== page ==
BASE PRICE $30,620 AS TESTED $33,905 SEATS Four 0 TO 60 MPH 5.0 seconds
Four decades later, it still rules. Among affordable four-seaters, the Mustang GT has no real competition in looks, power or performance. With 300 horsepower from its thunderous V-8, Ford's reborn pony car will fulfill any convertible fan's lust for power. But the giddy-up is tamed by an updated design, which makes for a smooth ride and easy handling, and a body that would make Steve McQueen proud. When it comes to pricing, value rules the Mustang corral: The GT starts at $30,620 (you can get an entry-level V-6, 210-hp model starting at $24,495). Misfires include a cheap vinyl top with awkward latches and an overpriced optional 1,000-watt audio system.
NEW NAME, SAME CHARM
BASE PRICE $20,995 to $27,260 AS TESTED $25,495 SEATS Two 0 TO 60 MPH 7.2 seconds
What do you do to improve the best-selling two-seat ragtop in history? One thing you don't do is change the name--unless you're Mazda, which has inexplicably ditched the Miata name, now calling it the MX-5. Luckily, the car has lost none of its freewheeling spirit. The new one is larger and better equipped yet just 22 pounds heavier, so it's still agile. The 2.0-liter, 170-hp four-cylinder engine amps up acceleration, and the body has packed on muscle in all the right places. You'll need a shoehorn to fit a weekend's luggage; still, we love the MX. Or Brand X. Or whatever it's called. We'll call it a Miata, and we suspect its happy owners will too.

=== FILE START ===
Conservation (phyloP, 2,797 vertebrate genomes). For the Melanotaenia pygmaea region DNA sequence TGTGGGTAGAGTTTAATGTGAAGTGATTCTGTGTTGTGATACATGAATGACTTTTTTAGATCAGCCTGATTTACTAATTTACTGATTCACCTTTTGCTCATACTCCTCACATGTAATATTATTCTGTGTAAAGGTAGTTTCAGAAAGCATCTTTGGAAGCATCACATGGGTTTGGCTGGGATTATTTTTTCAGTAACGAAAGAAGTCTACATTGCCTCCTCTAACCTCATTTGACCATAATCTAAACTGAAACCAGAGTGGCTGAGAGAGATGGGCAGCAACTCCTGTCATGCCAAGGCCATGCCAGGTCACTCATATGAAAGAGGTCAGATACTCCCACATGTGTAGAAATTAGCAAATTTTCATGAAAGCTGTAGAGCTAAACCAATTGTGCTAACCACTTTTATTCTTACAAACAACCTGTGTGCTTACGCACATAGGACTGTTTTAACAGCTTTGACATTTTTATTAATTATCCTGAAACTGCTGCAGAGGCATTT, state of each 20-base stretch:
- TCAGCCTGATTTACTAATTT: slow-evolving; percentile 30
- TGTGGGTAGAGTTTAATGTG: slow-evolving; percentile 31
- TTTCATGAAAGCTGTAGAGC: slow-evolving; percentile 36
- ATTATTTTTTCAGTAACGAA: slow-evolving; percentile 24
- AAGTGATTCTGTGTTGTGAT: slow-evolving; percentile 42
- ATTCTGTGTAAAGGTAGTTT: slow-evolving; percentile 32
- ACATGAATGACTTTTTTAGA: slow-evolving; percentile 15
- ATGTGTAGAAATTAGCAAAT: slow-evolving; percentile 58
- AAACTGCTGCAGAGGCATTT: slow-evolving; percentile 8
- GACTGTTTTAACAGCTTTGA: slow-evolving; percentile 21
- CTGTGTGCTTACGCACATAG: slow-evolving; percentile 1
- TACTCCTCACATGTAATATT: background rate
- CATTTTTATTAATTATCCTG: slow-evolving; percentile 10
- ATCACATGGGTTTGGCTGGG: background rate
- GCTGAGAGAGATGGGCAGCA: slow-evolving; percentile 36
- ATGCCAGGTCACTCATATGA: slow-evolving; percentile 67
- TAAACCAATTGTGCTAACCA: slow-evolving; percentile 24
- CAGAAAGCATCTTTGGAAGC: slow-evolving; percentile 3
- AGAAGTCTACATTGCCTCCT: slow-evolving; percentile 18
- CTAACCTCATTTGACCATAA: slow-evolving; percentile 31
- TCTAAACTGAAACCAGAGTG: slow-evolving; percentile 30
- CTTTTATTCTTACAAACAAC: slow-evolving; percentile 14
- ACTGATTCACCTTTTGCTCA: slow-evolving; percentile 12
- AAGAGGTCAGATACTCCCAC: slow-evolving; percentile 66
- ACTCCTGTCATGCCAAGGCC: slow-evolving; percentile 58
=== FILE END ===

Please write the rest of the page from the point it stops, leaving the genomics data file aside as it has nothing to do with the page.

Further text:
BASE PRICE $44,565 to $53,865 AS TESTED $58,210 SEATS Two 0 TO 60 MPH 5.2 seconds
On a racetrack, a car's performance and handling flaws are harshly magnified. But on a track near Detroit recently, this Porsche had nothing to hide. The redesigned Boxster ($44,565) and Boxster S ($53,865) add welcome power--they're up to 240 and 280 horsepower, respectively. This is also the first-ever convertible with head curtain air bags, and stability control is standard. Storage is limited to a teeny trunk up front and some behind-the-seat room (the engine sits in the middle, one secret to the Boxster's ability to whip through turns). With options the S can blow past $60,000 in a hurry. Fortunately, resale value is as rewarding as an all-day drive.
THE CLASSIC, ONLY BETTER
BASE PRICE $52,245 AS TESTED $62,605 SEATS Four 0 TO 60 MPH 4.3 seconds
This car is enough to make you want a mid-life crisis. The 400-hp Corvette is a rocket and gets decent mileage considering its muscle, but that isn't the real story of this redesign. This is simply the most refined 'Vette ever. To wit: A power softtop, a surprisingly calm ride, generous cargo space and a quieter, richer-looking cabin. Big problems are the annoying keyless entry system and, for automatic buyers, a mediocre four-speed that lacks manual-shift capability (a must). But overall, even if this convertible can't match the sophistication of, say, the Porsche 911 Cabriolet, it delivers more power and incredible performance for $35,000 less.
Mercedes SLK55 AMG
BASE PRICE $60,500 AS TESTED $68,075 SEATS Two 0 TO 60 MPH 4.3 seconds
Consider the SLK55 a heat-seeking missile for two, only more luxurious. Thank the mad scientists at AMG, Mercedes' high-performance arm, who have molded the sweet SLK into the new SLK55. It gets a 355-hp V-8, a racier body, sport suspension and huge brakes. A luxe interior is capped with a power hardtop--drop it to enjoy the Airscarf, which shoots warm, cozy air out of the headrests. Then there's the high-tensile steel, magnesium and aluminum construction, which cuts weight and boosts safety (pop-up roll bars add protection). And you can shift through all seven speeds using steering-wheel buttons. Sold? We know--we had you at "Airscarf."